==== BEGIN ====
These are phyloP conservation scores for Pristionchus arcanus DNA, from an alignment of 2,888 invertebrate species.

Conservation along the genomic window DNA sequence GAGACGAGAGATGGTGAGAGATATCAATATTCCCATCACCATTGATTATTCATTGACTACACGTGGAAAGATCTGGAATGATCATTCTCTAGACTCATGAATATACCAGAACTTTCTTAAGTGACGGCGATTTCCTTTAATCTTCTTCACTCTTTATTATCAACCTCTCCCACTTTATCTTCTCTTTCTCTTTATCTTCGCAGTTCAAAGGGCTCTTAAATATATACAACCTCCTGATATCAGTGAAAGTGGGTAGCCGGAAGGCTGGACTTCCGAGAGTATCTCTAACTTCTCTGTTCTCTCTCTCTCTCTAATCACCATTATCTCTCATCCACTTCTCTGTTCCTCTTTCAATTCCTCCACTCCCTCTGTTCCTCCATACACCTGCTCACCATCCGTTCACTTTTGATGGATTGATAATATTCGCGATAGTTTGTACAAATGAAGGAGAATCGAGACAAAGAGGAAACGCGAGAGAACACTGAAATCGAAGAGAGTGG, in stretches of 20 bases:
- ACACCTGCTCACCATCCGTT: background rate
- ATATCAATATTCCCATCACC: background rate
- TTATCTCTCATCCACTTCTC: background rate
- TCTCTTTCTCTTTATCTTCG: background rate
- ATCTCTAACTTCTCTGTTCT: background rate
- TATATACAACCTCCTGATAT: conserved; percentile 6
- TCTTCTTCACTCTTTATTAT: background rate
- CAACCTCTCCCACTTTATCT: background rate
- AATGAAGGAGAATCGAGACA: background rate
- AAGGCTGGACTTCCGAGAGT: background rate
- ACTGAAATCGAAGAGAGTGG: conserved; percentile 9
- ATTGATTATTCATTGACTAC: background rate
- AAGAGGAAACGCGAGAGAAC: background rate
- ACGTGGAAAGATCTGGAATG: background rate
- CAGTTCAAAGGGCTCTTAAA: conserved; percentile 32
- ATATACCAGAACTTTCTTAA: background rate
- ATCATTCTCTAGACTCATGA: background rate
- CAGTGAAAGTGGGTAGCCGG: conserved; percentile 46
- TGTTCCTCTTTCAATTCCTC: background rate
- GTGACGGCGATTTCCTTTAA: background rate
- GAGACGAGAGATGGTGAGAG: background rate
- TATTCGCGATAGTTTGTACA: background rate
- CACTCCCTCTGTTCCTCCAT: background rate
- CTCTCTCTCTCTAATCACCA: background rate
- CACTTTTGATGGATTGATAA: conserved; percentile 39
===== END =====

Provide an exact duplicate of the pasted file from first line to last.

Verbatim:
These are phyloP conservation scores for Pristionchus arcanus DNA, from an alignment of 2,888 invertebrate species.

Conservation along the genomic window DNA sequence GAGACGAGAGATGGTGAGAGATATCAATATTCCCATCACCATTGATTATTCATTGACTACACGTGGAAAGATCTGGAATGATCATTCTCTAGACTCATGAATATACCAGAACTTTCTTAAGTGACGGCGATTTCCTTTAATCTTCTTCACTCTTTATTATCAACCTCTCCCACTTTATCTTCTCTTTCTCTTTATCTTCGCAGTTCAAAGGGCTCTTAAATATATACAACCTCCTGATATCAGTGAAAGTGGGTAGCCGGAAGGCTGGACTTCCGAGAGTATCTCTAACTTCTCTGTTCTCTCTCTCTCTCTAATCACCATTATCTCTCATCCACTTCTCTGTTCCTCTTTCAATTCCTCCACTCCCTCTGTTCCTCCATACACCTGCTCACCATCCGTTCACTTTTGATGGATTGATAATATTCGCGATAGTTTGTACAAATGAAGGAGAATCGAGACAAAGAGGAAACGCGAGAGAACACTGAAATCGAAGAGAGTGG, in stretches of 20 bases:
- ACACCTGCTCACCATCCGTT: background rate
- ATATCAATATTCCCATCACC: background rate
- TTATCTCTCATCCACTTCTC: background rate
- TCTCTTTCTCTTTATCTTCG: background rate
- ATCTCTAACTTCTCTGTTCT: background rate
- TATATACAACCTCCTGATAT: conserved; percentile 6
- TCTTCTTCACTCTTTATTAT: background rate
- CAACCTCTCCCACTTTATCT: background rate
- AATGAAGGAGAATCGAGACA: background rate
- AAGGCTGGACTTCCGAGAGT: background rate
- ACTGAAATCGAAGAGAGTGG: conserved; percentile 9
- ATTGATTATTCATTGACTAC: background rate
- AAGAGGAAACGCGAGAGAAC: background rate
- ACGTGGAAAGATCTGGAATG: background rate
- CAGTTCAAAGGGCTCTTAAA: conserved; percentile 32
- ATATACCAGAACTTTCTTAA: background rate
- ATCATTCTCTAGACTCATGA: background rate
- CAGTGAAAGTGGGTAGCCGG: conserved; percentile 46
- TGTTCCTCTTTCAATTCCTC: background rate
- GTGACGGCGATTTCCTTTAA: background rate
- GAGACGAGAGATGGTGAGAG: background rate
- TATTCGCGATAGTTTGTACA: background rate
- CACTCCCTCTGTTCCTCCAT: background rate
- CTCTCTCTCTCTAATCACCA: background rate
- CACTTTTGATGGATTGATAA: conserved; percentile 39